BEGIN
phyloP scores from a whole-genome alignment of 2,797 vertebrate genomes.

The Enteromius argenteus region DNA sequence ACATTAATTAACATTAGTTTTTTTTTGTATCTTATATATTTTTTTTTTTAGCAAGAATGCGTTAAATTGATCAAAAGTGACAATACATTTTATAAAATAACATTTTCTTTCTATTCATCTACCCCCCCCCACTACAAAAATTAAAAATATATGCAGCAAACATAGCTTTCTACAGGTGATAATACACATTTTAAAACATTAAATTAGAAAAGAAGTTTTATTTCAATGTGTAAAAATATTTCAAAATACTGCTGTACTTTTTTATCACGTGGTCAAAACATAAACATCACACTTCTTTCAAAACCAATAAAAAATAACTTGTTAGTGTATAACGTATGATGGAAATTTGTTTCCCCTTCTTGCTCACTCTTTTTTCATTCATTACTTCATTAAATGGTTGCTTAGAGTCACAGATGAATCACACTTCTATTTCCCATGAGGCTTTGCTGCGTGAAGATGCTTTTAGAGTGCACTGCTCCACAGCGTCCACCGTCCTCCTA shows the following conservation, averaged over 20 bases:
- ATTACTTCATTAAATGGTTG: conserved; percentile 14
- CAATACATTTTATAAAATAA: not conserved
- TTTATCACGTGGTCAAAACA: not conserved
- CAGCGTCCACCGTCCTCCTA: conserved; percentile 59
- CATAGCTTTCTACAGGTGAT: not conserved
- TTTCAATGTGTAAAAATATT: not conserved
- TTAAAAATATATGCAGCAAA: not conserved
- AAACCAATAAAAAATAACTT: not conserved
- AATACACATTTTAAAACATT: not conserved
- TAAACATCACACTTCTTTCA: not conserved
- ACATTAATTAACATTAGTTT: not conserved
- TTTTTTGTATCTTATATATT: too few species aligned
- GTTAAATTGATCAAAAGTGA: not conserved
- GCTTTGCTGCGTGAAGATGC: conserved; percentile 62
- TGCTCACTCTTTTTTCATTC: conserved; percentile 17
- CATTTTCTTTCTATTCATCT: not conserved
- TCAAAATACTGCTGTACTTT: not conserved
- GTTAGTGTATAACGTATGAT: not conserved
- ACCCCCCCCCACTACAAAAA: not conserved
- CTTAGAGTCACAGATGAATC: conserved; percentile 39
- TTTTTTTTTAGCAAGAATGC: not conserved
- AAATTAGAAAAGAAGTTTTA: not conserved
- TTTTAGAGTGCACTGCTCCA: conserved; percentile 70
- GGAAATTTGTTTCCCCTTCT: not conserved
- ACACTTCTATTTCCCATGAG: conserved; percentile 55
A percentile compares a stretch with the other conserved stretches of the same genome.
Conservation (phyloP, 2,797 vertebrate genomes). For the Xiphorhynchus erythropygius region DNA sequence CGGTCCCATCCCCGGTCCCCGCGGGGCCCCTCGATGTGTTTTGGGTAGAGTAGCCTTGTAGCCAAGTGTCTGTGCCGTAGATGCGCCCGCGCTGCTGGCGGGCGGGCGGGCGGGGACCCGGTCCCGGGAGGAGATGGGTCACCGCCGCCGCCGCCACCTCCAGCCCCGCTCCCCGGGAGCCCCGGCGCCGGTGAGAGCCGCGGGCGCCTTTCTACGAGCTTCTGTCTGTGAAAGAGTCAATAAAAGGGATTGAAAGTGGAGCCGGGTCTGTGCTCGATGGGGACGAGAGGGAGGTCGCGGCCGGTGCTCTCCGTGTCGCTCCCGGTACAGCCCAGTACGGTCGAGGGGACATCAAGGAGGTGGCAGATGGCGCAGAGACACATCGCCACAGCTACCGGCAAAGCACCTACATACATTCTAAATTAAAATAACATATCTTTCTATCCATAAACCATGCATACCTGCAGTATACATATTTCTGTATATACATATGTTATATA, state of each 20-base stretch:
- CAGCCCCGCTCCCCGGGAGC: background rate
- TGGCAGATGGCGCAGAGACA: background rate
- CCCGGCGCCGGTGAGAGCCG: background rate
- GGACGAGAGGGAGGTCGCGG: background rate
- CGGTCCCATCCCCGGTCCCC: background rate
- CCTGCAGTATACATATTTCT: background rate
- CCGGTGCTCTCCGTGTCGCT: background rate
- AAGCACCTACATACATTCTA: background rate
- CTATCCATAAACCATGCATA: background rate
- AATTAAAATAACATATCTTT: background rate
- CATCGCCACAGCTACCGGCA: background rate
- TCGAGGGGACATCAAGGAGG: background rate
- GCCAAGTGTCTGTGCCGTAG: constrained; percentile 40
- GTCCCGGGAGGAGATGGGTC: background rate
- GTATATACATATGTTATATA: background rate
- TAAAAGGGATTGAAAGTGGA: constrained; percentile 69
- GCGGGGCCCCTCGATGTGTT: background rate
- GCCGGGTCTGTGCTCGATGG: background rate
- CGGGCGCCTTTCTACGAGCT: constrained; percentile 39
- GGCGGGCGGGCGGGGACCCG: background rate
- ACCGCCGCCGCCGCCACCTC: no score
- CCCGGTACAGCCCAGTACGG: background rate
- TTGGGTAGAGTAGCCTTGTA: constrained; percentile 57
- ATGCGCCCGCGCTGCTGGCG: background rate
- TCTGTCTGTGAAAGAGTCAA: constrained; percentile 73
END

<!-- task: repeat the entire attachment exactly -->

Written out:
phyloP scores from a whole-genome alignment of 2,797 vertebrate genomes.

The Enteromius argenteus region DNA sequence ACATTAATTAACATTAGTTTTTTTTTGTATCTTATATATTTTTTTTTTTAGCAAGAATGCGTTAAATTGATCAAAAGTGACAATACATTTTATAAAATAACATTTTCTTTCTATTCATCTACCCCCCCCCACTACAAAAATTAAAAATATATGCAGCAAACATAGCTTTCTACAGGTGATAATACACATTTTAAAACATTAAATTAGAAAAGAAGTTTTATTTCAATGTGTAAAAATATTTCAAAATACTGCTGTACTTTTTTATCACGTGGTCAAAACATAAACATCACACTTCTTTCAAAACCAATAAAAAATAACTTGTTAGTGTATAACGTATGATGGAAATTTGTTTCCCCTTCTTGCTCACTCTTTTTTCATTCATTACTTCATTAAATGGTTGCTTAGAGTCACAGATGAATCACACTTCTATTTCCCATGAGGCTTTGCTGCGTGAAGATGCTTTTAGAGTGCACTGCTCCACAGCGTCCACCGTCCTCCTA shows the following conservation, averaged over 20 bases:
- ATTACTTCATTAAATGGTTG: conserved; percentile 14
- CAATACATTTTATAAAATAA: not conserved
- TTTATCACGTGGTCAAAACA: not conserved
- CAGCGTCCACCGTCCTCCTA: conserved; percentile 59
- CATAGCTTTCTACAGGTGAT: not conserved
- TTTCAATGTGTAAAAATATT: not conserved
- TTAAAAATATATGCAGCAAA: not conserved
- AAACCAATAAAAAATAACTT: not conserved
- AATACACATTTTAAAACATT: not conserved
- TAAACATCACACTTCTTTCA: not conserved
- ACATTAATTAACATTAGTTT: not conserved
- TTTTTTGTATCTTATATATT: too few species aligned
- GTTAAATTGATCAAAAGTGA: not conserved
- GCTTTGCTGCGTGAAGATGC: conserved; percentile 62
- TGCTCACTCTTTTTTCATTC: conserved; percentile 17
- CATTTTCTTTCTATTCATCT: not conserved
- TCAAAATACTGCTGTACTTT: not conserved
- GTTAGTGTATAACGTATGAT: not conserved
- ACCCCCCCCCACTACAAAAA: not conserved
- CTTAGAGTCACAGATGAATC: conserved; percentile 39
- TTTTTTTTTAGCAAGAATGC: not conserved
- AAATTAGAAAAGAAGTTTTA: not conserved
- TTTTAGAGTGCACTGCTCCA: conserved; percentile 70
- GGAAATTTGTTTCCCCTTCT: not conserved
- ACACTTCTATTTCCCATGAG: conserved; percentile 55
A percentile compares a stretch with the other conserved stretches of the same genome.
Conservation (phyloP, 2,797 vertebrate genomes). For the Xiphorhynchus erythropygius region DNA sequence CGGTCCCATCCCCGGTCCCCGCGGGGCCCCTCGATGTGTTTTGGGTAGAGTAGCCTTGTAGCCAAGTGTCTGTGCCGTAGATGCGCCCGCGCTGCTGGCGGGCGGGCGGGCGGGGACCCGGTCCCGGGAGGAGATGGGTCACCGCCGCCGCCGCCACCTCCAGCCCCGCTCCCCGGGAGCCCCGGCGCCGGTGAGAGCCGCGGGCGCCTTTCTACGAGCTTCTGTCTGTGAAAGAGTCAATAAAAGGGATTGAAAGTGGAGCCGGGTCTGTGCTCGATGGGGACGAGAGGGAGGTCGCGGCCGGTGCTCTCCGTGTCGCTCCCGGTACAGCCCAGTACGGTCGAGGGGACATCAAGGAGGTGGCAGATGGCGCAGAGACACATCGCCACAGCTACCGGCAAAGCACCTACATACATTCTAAATTAAAATAACATATCTTTCTATCCATAAACCATGCATACCTGCAGTATACATATTTCTGTATATACATATGTTATATA, state of each 20-base stretch:
- CAGCCCCGCTCCCCGGGAGC: background rate
- TGGCAGATGGCGCAGAGACA: background rate
- CCCGGCGCCGGTGAGAGCCG: background rate
- GGACGAGAGGGAGGTCGCGG: background rate
- CGGTCCCATCCCCGGTCCCC: background rate
- CCTGCAGTATACATATTTCT: background rate
- CCGGTGCTCTCCGTGTCGCT: background rate
- AAGCACCTACATACATTCTA: background rate
- CTATCCATAAACCATGCATA: background rate
- AATTAAAATAACATATCTTT: background rate
- CATCGCCACAGCTACCGGCA: background rate
- TCGAGGGGACATCAAGGAGG: background rate
- GCCAAGTGTCTGTGCCGTAG: constrained; percentile 40
- GTCCCGGGAGGAGATGGGTC: background rate
- GTATATACATATGTTATATA: background rate
- TAAAAGGGATTGAAAGTGGA: constrained; percentile 69
- GCGGGGCCCCTCGATGTGTT: background rate
- GCCGGGTCTGTGCTCGATGG: background rate
- CGGGCGCCTTTCTACGAGCT: constrained; percentile 39
- GGCGGGCGGGCGGGGACCCG: background rate
- ACCGCCGCCGCCGCCACCTC: no score
- CCCGGTACAGCCCAGTACGG: background rate
- TTGGGTAGAGTAGCCTTGTA: constrained; percentile 57
- ATGCGCCCGCGCTGCTGGCG: background rate
- TCTGTCTGTGAAAGAGTCAA: constrained; percentile 73